Ram Prasad Mahato’s earliest memory of a crisis is from the democratic revolution of 1951. “My father had to leave our home and flee with me across that border to India,” he said pointing east of the Mechi river, “because he donated one rupee to the Congress.” He guesses he would’ve been around five then, making him just over 71 now. Worn out by nearly six decades of agricultural labor, his knee took a turn for the worse; the arthritis now makes it impossible for him to work.
But when the Mechi river, which runs along Mahato’s Shanti Tole neighborhood of Bhadrapur, Jhapa, entered his house on Friday, he forgot about his swollen knee. Along with his wife, his daughter-in-law, and the three grandkids, the Mahato family hurried to the premises of the municipality’s oldest existing school, Bhadrapur Madhyamik Vidyala, which was started in 2002 BS, around the year Mahato was born. He would go on to study up to grade three at the school, until he was needed by his family in the fields.
As the water breached their home, the family packed a few things into two tin suitcases, and grabbed a few clothes. Mahato imagined they would lose everything else they had inside their three modestly built huts. But fortunately, the police came on a ferry to help the neighborhood move their valuables away to a secure location. Mahato family’s prized assets — an LCD television Mahato’s son brought from Kolkata where he works, and an electric fan — would be saved.
At the school, they found themselves with over a thousand other residents from Shanti Tole, which has grown from an empty river-bed into a sizable community over the last decade and a half. As the rain poured in, the classrooms of the school held over 40 people each, many of whom did not like the idea of spending the night there.
“This river here floods very quickly,” Mahato said, “when it rains up in the hills. But it lasts only a few hours.” This was probably why some left the school in the evening to go back to their homes. But the night turned out to be much more devastating. By midnight, the entire Shanti Tole was under at least three feet of water. Bhadrapur high school became the refuge for over a thousand people for the next two days. Mahato’s family were in the school last monsoon too, when they had to remain at the school for eight days, although the damage to their house wasn’t as bad.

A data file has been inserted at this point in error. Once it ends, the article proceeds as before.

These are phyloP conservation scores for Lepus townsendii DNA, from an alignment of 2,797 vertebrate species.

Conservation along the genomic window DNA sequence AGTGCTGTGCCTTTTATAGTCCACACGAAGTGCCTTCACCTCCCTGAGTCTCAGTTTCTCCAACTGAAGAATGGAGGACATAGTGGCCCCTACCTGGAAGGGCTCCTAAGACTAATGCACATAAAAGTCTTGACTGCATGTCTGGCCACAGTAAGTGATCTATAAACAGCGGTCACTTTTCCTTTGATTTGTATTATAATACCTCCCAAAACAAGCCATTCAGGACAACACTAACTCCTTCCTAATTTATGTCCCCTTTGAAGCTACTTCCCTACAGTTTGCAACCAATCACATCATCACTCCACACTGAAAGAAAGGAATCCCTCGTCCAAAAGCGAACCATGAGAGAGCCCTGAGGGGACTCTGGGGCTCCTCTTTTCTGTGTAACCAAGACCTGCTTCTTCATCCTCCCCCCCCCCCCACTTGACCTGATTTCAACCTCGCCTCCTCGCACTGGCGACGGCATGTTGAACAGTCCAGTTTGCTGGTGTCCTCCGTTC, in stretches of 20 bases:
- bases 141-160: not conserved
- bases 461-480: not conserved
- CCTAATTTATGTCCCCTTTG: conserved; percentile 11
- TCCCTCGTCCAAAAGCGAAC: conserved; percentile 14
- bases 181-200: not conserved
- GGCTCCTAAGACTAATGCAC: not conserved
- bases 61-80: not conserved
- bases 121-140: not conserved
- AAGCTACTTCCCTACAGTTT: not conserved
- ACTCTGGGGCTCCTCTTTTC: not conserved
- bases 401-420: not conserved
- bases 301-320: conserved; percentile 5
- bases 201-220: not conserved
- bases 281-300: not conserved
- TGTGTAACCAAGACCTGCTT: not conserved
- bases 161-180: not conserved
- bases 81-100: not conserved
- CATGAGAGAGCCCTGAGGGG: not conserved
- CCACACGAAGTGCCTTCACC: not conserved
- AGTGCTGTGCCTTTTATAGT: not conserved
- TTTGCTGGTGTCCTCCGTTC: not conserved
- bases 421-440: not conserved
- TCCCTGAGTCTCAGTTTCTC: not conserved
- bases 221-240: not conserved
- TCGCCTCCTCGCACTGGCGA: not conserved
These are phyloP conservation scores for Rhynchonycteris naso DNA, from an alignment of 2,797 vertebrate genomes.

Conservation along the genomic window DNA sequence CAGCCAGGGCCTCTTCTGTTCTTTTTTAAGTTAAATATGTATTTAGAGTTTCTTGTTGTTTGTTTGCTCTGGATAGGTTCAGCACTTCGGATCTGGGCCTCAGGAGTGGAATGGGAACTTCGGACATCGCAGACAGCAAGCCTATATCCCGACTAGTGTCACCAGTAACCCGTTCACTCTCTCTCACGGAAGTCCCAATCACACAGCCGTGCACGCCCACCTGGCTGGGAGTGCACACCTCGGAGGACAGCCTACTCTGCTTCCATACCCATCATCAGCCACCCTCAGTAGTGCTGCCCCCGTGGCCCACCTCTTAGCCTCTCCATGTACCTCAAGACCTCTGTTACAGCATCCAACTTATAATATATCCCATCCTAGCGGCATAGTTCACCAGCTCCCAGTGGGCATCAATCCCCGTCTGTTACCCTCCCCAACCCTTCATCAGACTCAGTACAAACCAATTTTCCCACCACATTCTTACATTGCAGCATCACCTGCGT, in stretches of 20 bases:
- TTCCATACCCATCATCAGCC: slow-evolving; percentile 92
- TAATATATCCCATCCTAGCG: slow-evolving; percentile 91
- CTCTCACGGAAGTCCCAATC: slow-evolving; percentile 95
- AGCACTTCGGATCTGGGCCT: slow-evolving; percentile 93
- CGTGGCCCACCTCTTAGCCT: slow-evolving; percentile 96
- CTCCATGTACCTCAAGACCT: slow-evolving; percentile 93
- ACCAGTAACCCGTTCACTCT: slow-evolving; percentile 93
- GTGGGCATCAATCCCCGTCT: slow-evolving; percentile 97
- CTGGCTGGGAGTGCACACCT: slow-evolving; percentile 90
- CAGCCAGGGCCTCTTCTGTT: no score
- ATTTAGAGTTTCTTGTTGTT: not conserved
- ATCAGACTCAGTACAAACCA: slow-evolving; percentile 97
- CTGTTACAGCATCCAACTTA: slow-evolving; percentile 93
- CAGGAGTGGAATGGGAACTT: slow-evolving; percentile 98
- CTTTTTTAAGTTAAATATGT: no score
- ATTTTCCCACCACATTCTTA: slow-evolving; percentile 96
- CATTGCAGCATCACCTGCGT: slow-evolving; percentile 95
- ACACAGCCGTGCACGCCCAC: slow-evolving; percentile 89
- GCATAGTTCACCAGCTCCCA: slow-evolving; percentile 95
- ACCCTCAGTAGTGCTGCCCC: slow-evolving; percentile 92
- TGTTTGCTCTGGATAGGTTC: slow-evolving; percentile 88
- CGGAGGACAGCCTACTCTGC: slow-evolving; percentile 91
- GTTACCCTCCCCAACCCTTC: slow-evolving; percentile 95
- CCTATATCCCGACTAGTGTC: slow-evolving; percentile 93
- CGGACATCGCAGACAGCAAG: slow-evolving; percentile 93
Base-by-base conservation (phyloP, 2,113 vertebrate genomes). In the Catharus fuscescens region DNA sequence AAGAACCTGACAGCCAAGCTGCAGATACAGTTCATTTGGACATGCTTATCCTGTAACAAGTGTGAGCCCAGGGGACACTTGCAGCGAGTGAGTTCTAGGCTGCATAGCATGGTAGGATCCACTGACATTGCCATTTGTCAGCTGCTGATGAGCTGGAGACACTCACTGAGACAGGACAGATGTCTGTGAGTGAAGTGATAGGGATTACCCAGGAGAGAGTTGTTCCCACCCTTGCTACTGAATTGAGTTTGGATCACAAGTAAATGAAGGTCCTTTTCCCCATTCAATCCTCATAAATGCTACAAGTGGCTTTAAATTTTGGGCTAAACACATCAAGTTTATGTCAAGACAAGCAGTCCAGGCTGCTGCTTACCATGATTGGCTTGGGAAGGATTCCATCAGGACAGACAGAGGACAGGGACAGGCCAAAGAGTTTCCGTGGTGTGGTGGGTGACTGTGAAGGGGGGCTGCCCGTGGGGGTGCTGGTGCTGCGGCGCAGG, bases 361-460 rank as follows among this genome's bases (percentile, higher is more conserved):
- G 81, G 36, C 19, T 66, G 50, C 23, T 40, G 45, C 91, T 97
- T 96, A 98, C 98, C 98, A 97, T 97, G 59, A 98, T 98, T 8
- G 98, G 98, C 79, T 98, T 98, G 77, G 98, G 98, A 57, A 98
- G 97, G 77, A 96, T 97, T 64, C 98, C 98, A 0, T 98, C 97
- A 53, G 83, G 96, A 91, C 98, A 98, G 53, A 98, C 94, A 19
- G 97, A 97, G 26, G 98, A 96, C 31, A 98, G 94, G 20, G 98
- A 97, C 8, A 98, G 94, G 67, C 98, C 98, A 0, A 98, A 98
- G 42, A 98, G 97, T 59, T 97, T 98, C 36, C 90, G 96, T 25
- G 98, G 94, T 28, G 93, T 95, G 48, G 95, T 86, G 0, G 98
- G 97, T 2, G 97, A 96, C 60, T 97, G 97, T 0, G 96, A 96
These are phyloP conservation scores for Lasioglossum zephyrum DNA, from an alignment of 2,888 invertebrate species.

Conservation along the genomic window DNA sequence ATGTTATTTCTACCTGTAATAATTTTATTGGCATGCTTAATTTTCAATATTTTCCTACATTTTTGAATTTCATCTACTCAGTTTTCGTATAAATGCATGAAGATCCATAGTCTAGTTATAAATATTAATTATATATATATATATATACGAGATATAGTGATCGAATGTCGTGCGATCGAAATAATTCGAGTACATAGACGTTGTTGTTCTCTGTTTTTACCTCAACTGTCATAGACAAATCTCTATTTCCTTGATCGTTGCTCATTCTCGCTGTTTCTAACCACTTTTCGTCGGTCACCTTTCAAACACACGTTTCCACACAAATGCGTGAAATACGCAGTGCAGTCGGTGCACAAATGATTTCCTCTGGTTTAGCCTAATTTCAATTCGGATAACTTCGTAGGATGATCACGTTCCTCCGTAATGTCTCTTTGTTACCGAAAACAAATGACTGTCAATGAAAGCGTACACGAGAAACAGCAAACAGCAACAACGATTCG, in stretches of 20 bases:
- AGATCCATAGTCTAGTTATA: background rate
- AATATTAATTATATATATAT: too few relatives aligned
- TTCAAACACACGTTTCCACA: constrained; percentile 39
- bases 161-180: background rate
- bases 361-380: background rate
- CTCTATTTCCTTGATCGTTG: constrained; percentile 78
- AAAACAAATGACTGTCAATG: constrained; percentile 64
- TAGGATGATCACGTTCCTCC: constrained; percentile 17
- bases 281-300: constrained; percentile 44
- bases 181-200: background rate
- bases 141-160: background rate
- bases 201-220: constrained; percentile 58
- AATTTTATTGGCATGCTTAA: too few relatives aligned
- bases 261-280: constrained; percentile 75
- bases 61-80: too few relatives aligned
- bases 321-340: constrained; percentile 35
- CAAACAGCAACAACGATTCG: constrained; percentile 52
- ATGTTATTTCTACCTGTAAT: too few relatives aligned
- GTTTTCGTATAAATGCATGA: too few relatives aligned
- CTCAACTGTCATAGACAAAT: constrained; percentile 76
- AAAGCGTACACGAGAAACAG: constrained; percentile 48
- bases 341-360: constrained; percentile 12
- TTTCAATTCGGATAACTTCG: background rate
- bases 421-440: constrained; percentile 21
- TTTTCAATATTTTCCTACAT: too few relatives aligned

Sudden floods are not the only grief the Mechi river has caused the Mahato family. Having been agricultural laborers for landlords for two generations, the family had hopes of finally getting some land of their own after the abolition of jamindaari (landlords) with the Land Act 1964. They did not get ownership of any land, but were entitled to till 12 bighas in Maheshpur, Jhapa, owned by Satyanarayan Agrawal, a powerful landlord in eastern Terai in those days. This was on the condition that they paid Agrawal 15 mun paddy (1 mun is 37.3 kgs) per bigha of land.
But within a few years, much of that land was devoured by the Mechi river. But Agrawal wanted his rent. “I paid the landlord for two years even though there was no land to work on,” he said, surprised at his own words. “He is dead, and so is his son,” he added.
The “Mahato” caste, he said, traditionally grew and sold vegetables. “But I never had enough land to do that”. He found work in different places: paddy fields, rice mills, and sometimes tea gardens. He rattled off names of the different landlords he had worked for or knew – the Shresthas, the Agrawals, the Giris, the Rajbanshis. They are all dead, he said. And so are their sons.
Meanwhile, Bhadrapur high school was looking empty by Monday afternoon, August 14, except for the cattle in the field. Most families had moved back to their homes. Mahato’s family was one of the three remaining at the school, since the ground at their homes was still soggy. Over the last two days, food — puffed rice and cooked khichadi — had come from a temple committee and vendors from the nearby market. Health officers from the municipality brought medicines, something Mahato badly needed since he’d been weakened by diarrhea even before the flood. He planned to stay on for two more nights, after which classes would resume at the school. His son, who went to Kolkata at the age of 12 and is now a driver for a certain Koirala there, can return only during the chhath festival. The main income earner in the family, he will be sending money soon.
Back home, the fences need to be mended, the rooms cleared, the walls reshaped, and the water pumps unearthed. The two cows and goats his family owns, now carefree and grazing lazily in the open field of the school, would need to be taken back too. Then Mahato plans to fetch the fan and his television, now safely stored at a friend’s place few minutes away. And what if he needed a few more days? Or if the river returned to his home? “I will ask the school guard to let me stay,” he said. “I can always return to the school.”